‘Catastrophic’: warning on antimicrobial resistance

4 minute read

Experts warn that even everyday surgeries might become too risky, and that an estimated 5000 Australians are already dying each year from the problem.

Antimicrobial resistance poses a “catastrophic” risk to modern medicine, Australian experts have warned. 

It may already be responsible for 5000 deaths in Australia each year, according to Dr Branwen Morgan, lead of the CSIRO’s Minimising Antimicrobial Resistance Mission. 

A report released today by the CSIRO and Australian Academy of Technological Sciences and Engineering (ATSE) highlights the scale of the problem and outlines practical steps to address it now.  

Some of these solutions include integrated surveillance and sensing solutions; point-of-care diagnostics; vaccination technologies; antimicrobial surfaces; and air sterilisation technologies. 

Specific examples included surface sprays that change colour when pathogens are present, toilets that detect and disarm harmful microbes before they reach our waterways – and even smart toothbrushes that detect pathogens and self-sterilise after use. 

The report’s release comes at a fraught time for antimicrobial stewardship. Last week NSW Liberal-National Party committed to allowing pharmacist-prescribed antibiotics for UTIs, following in the footsteps of Victorian Premier Dan Andrews’ pre-election promise for a trial of pharmacist-led prescribing. And Queensland is also running a controversial pilot program that has been fiercely opposed by the RACGP. 

Dr Morgan said antimicrobial resistance was recently designated one of the top 10 public health threats facing humanity by the World Health Organization (WHO). 

“[Antimicrobial resistance] could render some of the most critical antimicrobial drugs ineffective, undermining modern medicine and making us vulnerable to drug-resistant infections,” Dr Morgan said. 

“It is responsible for over 1.27 million deaths globally each year and the number is rising. In Australia, modelling suggests antimicrobial resistance could potentially be responsible for over 5000 deaths annually.” 

Speaking at a briefing ahead of the report’s release, Dr Morgan said antimicrobials such as antibiotics were something taken for granted. 

“But the reality is that today we’re really facing a time when you might next need antibiotics, they may not work,” she said.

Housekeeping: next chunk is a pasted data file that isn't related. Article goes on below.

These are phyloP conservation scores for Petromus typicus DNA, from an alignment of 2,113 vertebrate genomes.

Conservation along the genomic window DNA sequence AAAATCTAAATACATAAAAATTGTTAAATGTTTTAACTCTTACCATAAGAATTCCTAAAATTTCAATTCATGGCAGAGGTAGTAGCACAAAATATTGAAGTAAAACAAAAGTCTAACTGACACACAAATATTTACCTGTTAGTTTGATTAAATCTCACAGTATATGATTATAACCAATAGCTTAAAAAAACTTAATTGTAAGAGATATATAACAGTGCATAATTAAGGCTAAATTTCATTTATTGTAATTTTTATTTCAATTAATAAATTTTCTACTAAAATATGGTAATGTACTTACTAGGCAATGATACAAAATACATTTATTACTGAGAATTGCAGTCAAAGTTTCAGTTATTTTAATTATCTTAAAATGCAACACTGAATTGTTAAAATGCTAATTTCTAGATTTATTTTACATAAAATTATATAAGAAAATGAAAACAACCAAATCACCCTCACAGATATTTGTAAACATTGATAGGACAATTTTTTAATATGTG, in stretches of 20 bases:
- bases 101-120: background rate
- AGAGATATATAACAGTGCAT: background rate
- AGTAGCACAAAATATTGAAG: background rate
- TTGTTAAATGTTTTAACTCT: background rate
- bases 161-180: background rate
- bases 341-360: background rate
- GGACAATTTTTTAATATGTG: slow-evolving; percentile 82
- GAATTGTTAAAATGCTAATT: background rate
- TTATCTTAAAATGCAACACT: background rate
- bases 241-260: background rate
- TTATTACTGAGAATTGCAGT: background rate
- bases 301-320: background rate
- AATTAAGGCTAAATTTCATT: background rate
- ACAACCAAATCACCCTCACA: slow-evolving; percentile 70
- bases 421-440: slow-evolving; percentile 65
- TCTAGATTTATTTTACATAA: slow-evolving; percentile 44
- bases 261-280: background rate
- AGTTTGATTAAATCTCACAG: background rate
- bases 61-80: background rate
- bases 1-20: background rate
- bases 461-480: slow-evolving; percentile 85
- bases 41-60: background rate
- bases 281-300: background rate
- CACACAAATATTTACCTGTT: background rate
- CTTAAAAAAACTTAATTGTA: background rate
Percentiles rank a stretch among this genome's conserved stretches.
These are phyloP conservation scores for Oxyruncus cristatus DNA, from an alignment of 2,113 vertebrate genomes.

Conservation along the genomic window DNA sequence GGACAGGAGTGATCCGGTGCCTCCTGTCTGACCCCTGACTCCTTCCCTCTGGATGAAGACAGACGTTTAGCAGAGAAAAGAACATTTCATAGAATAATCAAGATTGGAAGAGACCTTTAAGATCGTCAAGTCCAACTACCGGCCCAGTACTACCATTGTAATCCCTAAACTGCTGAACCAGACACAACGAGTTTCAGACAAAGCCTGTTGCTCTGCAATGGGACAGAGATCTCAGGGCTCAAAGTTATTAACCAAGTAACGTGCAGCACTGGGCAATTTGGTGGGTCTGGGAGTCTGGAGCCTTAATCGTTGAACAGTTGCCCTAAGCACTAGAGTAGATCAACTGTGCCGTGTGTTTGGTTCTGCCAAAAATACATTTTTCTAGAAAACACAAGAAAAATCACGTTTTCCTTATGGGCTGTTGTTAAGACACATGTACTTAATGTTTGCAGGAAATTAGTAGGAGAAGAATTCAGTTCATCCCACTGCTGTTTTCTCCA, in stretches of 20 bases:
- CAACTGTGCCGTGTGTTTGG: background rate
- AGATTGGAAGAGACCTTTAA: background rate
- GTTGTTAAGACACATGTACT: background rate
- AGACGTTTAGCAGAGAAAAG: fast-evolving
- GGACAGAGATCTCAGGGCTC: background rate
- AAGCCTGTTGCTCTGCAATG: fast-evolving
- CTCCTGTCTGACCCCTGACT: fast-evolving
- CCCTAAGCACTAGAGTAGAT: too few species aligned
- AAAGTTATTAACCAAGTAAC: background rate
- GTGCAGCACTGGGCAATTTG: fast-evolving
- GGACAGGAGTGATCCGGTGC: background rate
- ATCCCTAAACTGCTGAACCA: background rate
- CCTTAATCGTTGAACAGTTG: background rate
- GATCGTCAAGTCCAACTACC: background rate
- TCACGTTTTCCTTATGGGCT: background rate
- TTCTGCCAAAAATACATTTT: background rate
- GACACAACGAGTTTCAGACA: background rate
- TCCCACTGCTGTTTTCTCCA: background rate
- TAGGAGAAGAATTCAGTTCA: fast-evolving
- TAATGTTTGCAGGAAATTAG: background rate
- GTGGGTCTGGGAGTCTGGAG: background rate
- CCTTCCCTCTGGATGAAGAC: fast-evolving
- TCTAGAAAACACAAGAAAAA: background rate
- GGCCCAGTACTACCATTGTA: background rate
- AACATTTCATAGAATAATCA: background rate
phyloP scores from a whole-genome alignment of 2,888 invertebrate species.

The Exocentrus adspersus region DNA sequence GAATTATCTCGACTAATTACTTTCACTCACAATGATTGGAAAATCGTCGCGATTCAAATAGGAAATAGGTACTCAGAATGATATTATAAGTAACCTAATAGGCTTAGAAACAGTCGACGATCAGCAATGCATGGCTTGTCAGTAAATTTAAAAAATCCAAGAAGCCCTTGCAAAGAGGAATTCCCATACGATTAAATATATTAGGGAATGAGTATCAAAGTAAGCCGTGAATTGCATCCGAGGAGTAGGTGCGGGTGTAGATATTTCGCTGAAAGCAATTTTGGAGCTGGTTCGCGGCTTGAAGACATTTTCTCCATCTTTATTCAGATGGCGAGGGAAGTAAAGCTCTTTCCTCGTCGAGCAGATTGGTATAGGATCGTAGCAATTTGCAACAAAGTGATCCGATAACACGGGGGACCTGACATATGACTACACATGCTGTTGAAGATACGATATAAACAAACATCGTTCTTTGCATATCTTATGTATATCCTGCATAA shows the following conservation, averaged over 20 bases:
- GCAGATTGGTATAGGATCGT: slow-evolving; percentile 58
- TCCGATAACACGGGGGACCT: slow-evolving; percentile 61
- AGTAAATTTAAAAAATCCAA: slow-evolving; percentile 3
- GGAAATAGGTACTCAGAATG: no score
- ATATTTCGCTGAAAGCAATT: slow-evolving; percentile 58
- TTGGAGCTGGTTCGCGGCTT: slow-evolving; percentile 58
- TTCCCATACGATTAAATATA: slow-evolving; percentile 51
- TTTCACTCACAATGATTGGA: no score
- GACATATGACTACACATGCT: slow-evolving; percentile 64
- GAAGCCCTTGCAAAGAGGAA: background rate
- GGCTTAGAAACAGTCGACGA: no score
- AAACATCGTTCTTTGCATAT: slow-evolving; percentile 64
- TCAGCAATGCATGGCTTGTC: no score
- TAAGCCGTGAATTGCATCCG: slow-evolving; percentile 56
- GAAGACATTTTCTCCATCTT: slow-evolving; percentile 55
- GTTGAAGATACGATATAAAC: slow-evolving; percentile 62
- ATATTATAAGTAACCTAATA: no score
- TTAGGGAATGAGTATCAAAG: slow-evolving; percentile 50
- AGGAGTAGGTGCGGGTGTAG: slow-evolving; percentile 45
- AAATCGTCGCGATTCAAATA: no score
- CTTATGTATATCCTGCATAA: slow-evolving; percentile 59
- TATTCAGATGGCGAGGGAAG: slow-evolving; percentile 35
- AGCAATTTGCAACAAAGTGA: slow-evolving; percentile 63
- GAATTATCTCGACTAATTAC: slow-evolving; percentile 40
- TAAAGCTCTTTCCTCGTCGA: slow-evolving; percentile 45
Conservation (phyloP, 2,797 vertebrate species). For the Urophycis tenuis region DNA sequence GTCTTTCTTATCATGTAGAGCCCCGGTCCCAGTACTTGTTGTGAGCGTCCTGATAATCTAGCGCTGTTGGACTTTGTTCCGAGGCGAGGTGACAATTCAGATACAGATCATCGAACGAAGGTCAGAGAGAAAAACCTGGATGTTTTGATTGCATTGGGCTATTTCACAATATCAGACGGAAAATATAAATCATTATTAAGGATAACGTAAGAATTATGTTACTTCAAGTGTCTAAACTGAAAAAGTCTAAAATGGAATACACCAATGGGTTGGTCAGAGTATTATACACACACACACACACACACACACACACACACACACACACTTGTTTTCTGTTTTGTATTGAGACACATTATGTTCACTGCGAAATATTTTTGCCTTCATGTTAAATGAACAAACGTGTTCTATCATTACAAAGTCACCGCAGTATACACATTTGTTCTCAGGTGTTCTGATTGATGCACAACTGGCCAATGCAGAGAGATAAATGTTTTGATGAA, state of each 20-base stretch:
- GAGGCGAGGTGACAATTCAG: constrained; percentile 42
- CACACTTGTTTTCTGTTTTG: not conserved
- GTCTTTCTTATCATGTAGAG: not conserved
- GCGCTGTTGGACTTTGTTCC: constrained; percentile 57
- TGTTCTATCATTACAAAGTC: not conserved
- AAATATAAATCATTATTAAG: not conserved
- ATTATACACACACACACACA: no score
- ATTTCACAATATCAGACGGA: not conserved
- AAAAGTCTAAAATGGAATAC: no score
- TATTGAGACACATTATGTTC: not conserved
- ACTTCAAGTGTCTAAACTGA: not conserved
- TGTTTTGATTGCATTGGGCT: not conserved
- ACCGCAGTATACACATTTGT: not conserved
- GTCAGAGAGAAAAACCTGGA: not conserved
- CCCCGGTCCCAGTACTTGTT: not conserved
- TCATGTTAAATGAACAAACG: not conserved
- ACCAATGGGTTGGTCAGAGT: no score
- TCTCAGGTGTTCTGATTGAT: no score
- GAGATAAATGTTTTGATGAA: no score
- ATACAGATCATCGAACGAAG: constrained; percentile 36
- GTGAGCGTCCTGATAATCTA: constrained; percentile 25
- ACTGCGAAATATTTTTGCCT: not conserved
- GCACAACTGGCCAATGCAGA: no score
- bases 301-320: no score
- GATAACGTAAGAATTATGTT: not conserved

“So you might get prescribed a different antibiotic, which also may not work and maybe nothing works. And this is a reality where bugs have developed resistance to the drugs and medicines designed to kill them. And it puts modern medicine at risk and makes infections deadly.” 

She said addressing the antimicrobial resistance issue was critical for all Australians, especially the immunocompromised and people who require prophylactic antibiotics prior to surgery to prevent infection. 

“If that’s not working, then everyday surgeries are going to become too risky that … people won’t want to do them. So modern medicine is absolutely at risk,” Dr Morgan said. 

Sue MacLeman, an ATSE fellow, said that while this sounded alarming, it could not be ignored. 

“We’ve had lots of very good drugs and antimicrobials on the market that we don’t have resistance to yet,” she told the briefing. 

“But we know that we are getting a resistance problem, and that could well be catastrophic for both humans and animals.” 

Ms MacLeman, former chair and now advisor to MTPConnect, a growth centre for the medical technologies, biotechnologies and pharmaceuticals sectors, told the briefing the report had identified the key challenges and opportunities for Australia to reduce the impact of antimicrobial resistance. 

“Rather than consider the discovery of new antibiotics, which is, which is a topic that’s been covered very extensively by others, this report focused on new and emerging technology-based solutions that could prevent the evolution and spread of antimicrobial resistance,” she said.  

The report made two key recommendations, including to: 

  • Establish centralised coordination and leadership that aligns and coordinates antimicrobial stewardship activities across human health, animal health and environmental health sectors both here and abroad; and 
  • Streamline and optimise the commercialisation process to support Australian AMR solutions entering the market. 

Dr Morgan said she supported the establishment of a nationally led CDC-like organisation in Australia. 

“That would be a great place to have an AMR focus,” she said. “We have spoken with and work with the CDC in the US that have a group focused on antimicrobial resistance. Their remit really is to do a lot of the surveillance work around where the drug resistant infections are occurring, and to advise on the response.” 

However, she said it would not be the whole answer. 

“There is a real opportunity there to have AMR at the centre of that CDC, but it won’t be the entirety of what is needed, because you’ll still need that fundamental research, that technology focus, that horizon-focused view into what are the new technologies that we might need to bring through, how do we need to adapt the regulations so that we can get them into the hands of those that need them more quickly,” she said. 

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